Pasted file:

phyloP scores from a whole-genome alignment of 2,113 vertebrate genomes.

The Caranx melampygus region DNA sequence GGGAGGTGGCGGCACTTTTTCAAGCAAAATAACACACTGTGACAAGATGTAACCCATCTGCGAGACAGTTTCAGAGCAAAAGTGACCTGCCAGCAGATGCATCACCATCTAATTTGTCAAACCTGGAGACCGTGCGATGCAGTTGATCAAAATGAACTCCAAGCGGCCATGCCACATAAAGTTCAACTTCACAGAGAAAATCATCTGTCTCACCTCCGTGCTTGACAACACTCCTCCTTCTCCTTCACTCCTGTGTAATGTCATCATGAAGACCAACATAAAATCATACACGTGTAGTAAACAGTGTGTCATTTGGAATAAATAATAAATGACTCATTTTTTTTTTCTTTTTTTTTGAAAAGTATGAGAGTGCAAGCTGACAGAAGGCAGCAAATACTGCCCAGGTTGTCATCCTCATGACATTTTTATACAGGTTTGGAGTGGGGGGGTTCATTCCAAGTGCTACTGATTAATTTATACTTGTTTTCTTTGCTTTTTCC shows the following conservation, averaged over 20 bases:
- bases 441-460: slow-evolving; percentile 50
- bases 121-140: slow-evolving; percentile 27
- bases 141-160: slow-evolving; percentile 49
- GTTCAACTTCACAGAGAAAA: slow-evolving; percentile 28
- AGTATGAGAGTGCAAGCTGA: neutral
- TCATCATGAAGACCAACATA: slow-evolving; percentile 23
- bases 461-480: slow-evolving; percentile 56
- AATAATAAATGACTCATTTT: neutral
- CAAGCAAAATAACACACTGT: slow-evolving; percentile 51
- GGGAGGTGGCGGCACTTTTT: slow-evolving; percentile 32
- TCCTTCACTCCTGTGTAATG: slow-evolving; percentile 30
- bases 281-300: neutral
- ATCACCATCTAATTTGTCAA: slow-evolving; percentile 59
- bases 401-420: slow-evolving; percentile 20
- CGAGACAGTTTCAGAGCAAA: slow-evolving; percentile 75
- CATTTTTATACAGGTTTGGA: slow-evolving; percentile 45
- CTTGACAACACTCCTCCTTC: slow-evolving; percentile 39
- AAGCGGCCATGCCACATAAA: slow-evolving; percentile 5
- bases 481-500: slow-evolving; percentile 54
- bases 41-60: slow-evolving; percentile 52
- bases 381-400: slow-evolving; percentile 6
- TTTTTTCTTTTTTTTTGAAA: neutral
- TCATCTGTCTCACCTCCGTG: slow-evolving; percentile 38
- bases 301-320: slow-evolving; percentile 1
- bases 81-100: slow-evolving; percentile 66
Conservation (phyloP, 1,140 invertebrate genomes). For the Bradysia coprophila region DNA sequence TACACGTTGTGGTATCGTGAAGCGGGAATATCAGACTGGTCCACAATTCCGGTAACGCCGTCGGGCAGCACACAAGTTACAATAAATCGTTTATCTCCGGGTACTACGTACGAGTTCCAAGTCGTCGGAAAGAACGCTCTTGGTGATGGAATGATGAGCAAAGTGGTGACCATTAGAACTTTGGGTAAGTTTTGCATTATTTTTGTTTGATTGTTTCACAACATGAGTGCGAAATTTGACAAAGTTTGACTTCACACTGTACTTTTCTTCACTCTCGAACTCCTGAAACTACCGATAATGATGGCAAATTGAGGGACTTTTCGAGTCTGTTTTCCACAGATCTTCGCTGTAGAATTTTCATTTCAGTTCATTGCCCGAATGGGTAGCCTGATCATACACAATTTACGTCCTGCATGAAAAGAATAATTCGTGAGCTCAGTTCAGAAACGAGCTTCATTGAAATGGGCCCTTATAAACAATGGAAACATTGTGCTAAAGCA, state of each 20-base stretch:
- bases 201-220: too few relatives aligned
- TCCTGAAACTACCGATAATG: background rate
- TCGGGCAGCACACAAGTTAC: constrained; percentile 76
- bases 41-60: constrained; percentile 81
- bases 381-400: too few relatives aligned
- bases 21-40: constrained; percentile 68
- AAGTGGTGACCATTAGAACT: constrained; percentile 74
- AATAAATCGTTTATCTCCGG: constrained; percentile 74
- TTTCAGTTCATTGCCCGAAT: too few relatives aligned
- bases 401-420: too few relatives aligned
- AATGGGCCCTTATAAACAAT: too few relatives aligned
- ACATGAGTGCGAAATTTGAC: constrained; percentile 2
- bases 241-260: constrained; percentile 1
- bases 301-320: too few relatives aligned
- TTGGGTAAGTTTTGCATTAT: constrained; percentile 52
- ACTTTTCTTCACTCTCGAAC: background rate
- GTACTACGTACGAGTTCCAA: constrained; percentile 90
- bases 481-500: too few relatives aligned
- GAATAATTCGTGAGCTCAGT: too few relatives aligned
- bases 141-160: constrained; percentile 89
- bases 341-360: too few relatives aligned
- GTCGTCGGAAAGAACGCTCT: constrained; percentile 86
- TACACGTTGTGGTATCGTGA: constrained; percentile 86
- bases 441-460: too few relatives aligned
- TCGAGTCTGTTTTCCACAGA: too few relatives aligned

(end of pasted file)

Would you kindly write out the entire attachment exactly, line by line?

phyloP scores from a whole-genome alignment of 2,113 vertebrate genomes.

The Caranx melampygus region DNA sequence GGGAGGTGGCGGCACTTTTTCAAGCAAAATAACACACTGTGACAAGATGTAACCCATCTGCGAGACAGTTTCAGAGCAAAAGTGACCTGCCAGCAGATGCATCACCATCTAATTTGTCAAACCTGGAGACCGTGCGATGCAGTTGATCAAAATGAACTCCAAGCGGCCATGCCACATAAAGTTCAACTTCACAGAGAAAATCATCTGTCTCACCTCCGTGCTTGACAACACTCCTCCTTCTCCTTCACTCCTGTGTAATGTCATCATGAAGACCAACATAAAATCATACACGTGTAGTAAACAGTGTGTCATTTGGAATAAATAATAAATGACTCATTTTTTTTTTCTTTTTTTTTGAAAAGTATGAGAGTGCAAGCTGACAGAAGGCAGCAAATACTGCCCAGGTTGTCATCCTCATGACATTTTTATACAGGTTTGGAGTGGGGGGGTTCATTCCAAGTGCTACTGATTAATTTATACTTGTTTTCTTTGCTTTTTCC shows the following conservation, averaged over 20 bases:
- bases 441-460: slow-evolving; percentile 50
- bases 121-140: slow-evolving; percentile 27
- bases 141-160: slow-evolving; percentile 49
- GTTCAACTTCACAGAGAAAA: slow-evolving; percentile 28
- AGTATGAGAGTGCAAGCTGA: neutral
- TCATCATGAAGACCAACATA: slow-evolving; percentile 23
- bases 461-480: slow-evolving; percentile 56
- AATAATAAATGACTCATTTT: neutral
- CAAGCAAAATAACACACTGT: slow-evolving; percentile 51
- GGGAGGTGGCGGCACTTTTT: slow-evolving; percentile 32
- TCCTTCACTCCTGTGTAATG: slow-evolving; percentile 30
- bases 281-300: neutral
- ATCACCATCTAATTTGTCAA: slow-evolving; percentile 59
- bases 401-420: slow-evolving; percentile 20
- CGAGACAGTTTCAGAGCAAA: slow-evolving; percentile 75
- CATTTTTATACAGGTTTGGA: slow-evolving; percentile 45
- CTTGACAACACTCCTCCTTC: slow-evolving; percentile 39
- AAGCGGCCATGCCACATAAA: slow-evolving; percentile 5
- bases 481-500: slow-evolving; percentile 54
- bases 41-60: slow-evolving; percentile 52
- bases 381-400: slow-evolving; percentile 6
- TTTTTTCTTTTTTTTTGAAA: neutral
- TCATCTGTCTCACCTCCGTG: slow-evolving; percentile 38
- bases 301-320: slow-evolving; percentile 1
- bases 81-100: slow-evolving; percentile 66
Conservation (phyloP, 1,140 invertebrate genomes). For the Bradysia coprophila region DNA sequence TACACGTTGTGGTATCGTGAAGCGGGAATATCAGACTGGTCCACAATTCCGGTAACGCCGTCGGGCAGCACACAAGTTACAATAAATCGTTTATCTCCGGGTACTACGTACGAGTTCCAAGTCGTCGGAAAGAACGCTCTTGGTGATGGAATGATGAGCAAAGTGGTGACCATTAGAACTTTGGGTAAGTTTTGCATTATTTTTGTTTGATTGTTTCACAACATGAGTGCGAAATTTGACAAAGTTTGACTTCACACTGTACTTTTCTTCACTCTCGAACTCCTGAAACTACCGATAATGATGGCAAATTGAGGGACTTTTCGAGTCTGTTTTCCACAGATCTTCGCTGTAGAATTTTCATTTCAGTTCATTGCCCGAATGGGTAGCCTGATCATACACAATTTACGTCCTGCATGAAAAGAATAATTCGTGAGCTCAGTTCAGAAACGAGCTTCATTGAAATGGGCCCTTATAAACAATGGAAACATTGTGCTAAAGCA, state of each 20-base stretch:
- bases 201-220: too few relatives aligned
- TCCTGAAACTACCGATAATG: background rate
- TCGGGCAGCACACAAGTTAC: constrained; percentile 76
- bases 41-60: constrained; percentile 81
- bases 381-400: too few relatives aligned
- bases 21-40: constrained; percentile 68
- AAGTGGTGACCATTAGAACT: constrained; percentile 74
- AATAAATCGTTTATCTCCGG: constrained; percentile 74
- TTTCAGTTCATTGCCCGAAT: too few relatives aligned
- bases 401-420: too few relatives aligned
- AATGGGCCCTTATAAACAAT: too few relatives aligned
- ACATGAGTGCGAAATTTGAC: constrained; percentile 2
- bases 241-260: constrained; percentile 1
- bases 301-320: too few relatives aligned
- TTGGGTAAGTTTTGCATTAT: constrained; percentile 52
- ACTTTTCTTCACTCTCGAAC: background rate
- GTACTACGTACGAGTTCCAA: constrained; percentile 90
- bases 481-500: too few relatives aligned
- GAATAATTCGTGAGCTCAGT: too few relatives aligned
- bases 141-160: constrained; percentile 89
- bases 341-360: too few relatives aligned
- GTCGTCGGAAAGAACGCTCT: constrained; percentile 86
- TACACGTTGTGGTATCGTGA: constrained; percentile 86
- bases 441-460: too few relatives aligned
- TCGAGTCTGTTTTCCACAGA: too few relatives aligned